‘I’ll draw an Irish flag on my hand’ – English sprinter Leon Reid to race under neutral flag after Ireland hopes dashed

‘I’ll draw an Irish flag on my hand’ – English sprinter Leon Reid to race under neutral flag after Ireland hopes dashed

ENGLISH-BORN sprinter Leon Reid has asked to race under a neutral flag at next month’s World Championships after his request to race for Ireland was rejected.

Reid has previously competed for Northern Ireland and is eligible for Team Ireland via both his Belfast-born mother and his Wexford-born foster mother.

Last week, the 22-year-old penned an open letter to IAAF president Seb Coe in a bid to keep his Ireland hopes alive – but his request has now been rejected as it was not processed quickly enough to meet Sunday’s deadline for selection.

In a statement on Sunday, Reid said: “The IAAF have told me that the transfer will not go through as it was not passed through organisations quick enough for them to approve the transfer in time for the 2017 World Championships in London.”

He is now considering racing under a neutral flag at the upcoming World Championships in London, which kick off on August 4.

Speaking to The Irish Post, Reid said: “I’ve certainly asked the question. Even if I compete under a neutral flag I’ll probably draw an Irish one on my hand and represent them in a cheeky way like that.

“Just being able to get out there and run is my main goal.”

Earlier this month, Reid revealed he would turn down any offers from Great Britain to keep his Ireland hopes alive, after impressing at Team GB’s World Championship Trials in Birmingham with a surprise third-place finish in the 200m.

His time of 20.38 seconds was six-tenths of a second inside the mark required to make it through to next month’s World Championships.

But he says the stigma of racing under a neutral flag will be far from ideal.

Leon has previously raced for Northern Ireland (Picture: Getty)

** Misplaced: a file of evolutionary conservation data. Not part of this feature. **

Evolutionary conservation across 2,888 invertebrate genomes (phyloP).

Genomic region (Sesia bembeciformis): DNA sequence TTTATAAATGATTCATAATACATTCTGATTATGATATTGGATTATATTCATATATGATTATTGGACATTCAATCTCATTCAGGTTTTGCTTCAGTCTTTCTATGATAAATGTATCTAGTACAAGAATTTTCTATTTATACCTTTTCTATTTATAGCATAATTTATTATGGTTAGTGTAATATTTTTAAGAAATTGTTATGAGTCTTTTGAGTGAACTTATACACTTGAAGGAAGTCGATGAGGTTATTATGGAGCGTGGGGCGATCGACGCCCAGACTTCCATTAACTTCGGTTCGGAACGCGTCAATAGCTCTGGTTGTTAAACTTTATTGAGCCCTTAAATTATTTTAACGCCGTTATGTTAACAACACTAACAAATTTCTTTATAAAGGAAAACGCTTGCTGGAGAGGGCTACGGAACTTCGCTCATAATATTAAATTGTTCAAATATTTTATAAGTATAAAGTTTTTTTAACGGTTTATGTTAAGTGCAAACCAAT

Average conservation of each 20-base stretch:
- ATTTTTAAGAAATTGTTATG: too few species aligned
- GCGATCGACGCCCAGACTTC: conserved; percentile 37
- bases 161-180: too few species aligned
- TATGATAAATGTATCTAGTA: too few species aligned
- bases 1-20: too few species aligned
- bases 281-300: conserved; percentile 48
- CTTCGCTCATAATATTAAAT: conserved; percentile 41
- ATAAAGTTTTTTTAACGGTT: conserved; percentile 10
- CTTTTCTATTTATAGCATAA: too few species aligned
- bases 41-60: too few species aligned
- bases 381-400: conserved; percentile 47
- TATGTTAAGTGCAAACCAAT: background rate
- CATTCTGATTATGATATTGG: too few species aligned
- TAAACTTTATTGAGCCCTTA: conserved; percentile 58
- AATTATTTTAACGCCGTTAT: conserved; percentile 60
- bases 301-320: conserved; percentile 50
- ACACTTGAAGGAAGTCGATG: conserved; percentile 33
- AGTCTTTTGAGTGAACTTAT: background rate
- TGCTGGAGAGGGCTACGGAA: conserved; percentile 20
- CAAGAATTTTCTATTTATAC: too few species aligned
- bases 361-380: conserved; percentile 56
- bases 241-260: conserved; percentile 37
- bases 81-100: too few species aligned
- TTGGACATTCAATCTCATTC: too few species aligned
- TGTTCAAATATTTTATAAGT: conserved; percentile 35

"It's a shame that I would ever be put in a category with drug users and cheats but I am that desperate to compete at this year's championships,” Reid said.

“Not everyone who runs under one is a drugs cheat, but that’s what I will be associated with if it goes through.

“Hopefully they would be able to add a ‘P.S.’ underneath explaining that I’m not a cheater or a drug user.”

He added: “At least it would create some publicity for my cause. I’ll be running either way.”

Reid explained that his decision to opt for Ireland is based both on his affinity for the country of his family and the mentality of Irish Athletics.

“My biological mum was born in Belfast and my foster mum was raised in Enniscorthy in Wexford,” he said.

“I have a big family there including my grandparents and it’s just a big connection.

“If you’re running well then British Athletics are your best friends. If you’re not then they don’t want to hear from you.

“I’ve always wanted to be part of a set-up where they support you no matter what, and the Irish mentality is totally different in that respect.

“I know Irish Athletics will get me to meets and support me.”

Bath-based Reid began the process of switching his allegiance to Ireland over a year ago, long before the IAAF froze all transfers of allegiance in February this year.

“British Athletics and the IAAF have people whose jobs are literally to handle this sort of thing. But they kept putting me off and passing it down,” said Reid.

“It’s not like there’s hundreds of people like me. There’s one or two a year making these requests, that’s it.

“It’s incredible to see how they messed that up.”

Requests to switch nationalities such as Reid’s will be reviewed again after the World Championships, and Reid is confident he will be allowed to run for Ireland once the competition concludes.

“I can’t wait to run for Ireland and it’s just a shame that I will have to wait until after these World Championships,” he said.

“It’s just not fair.”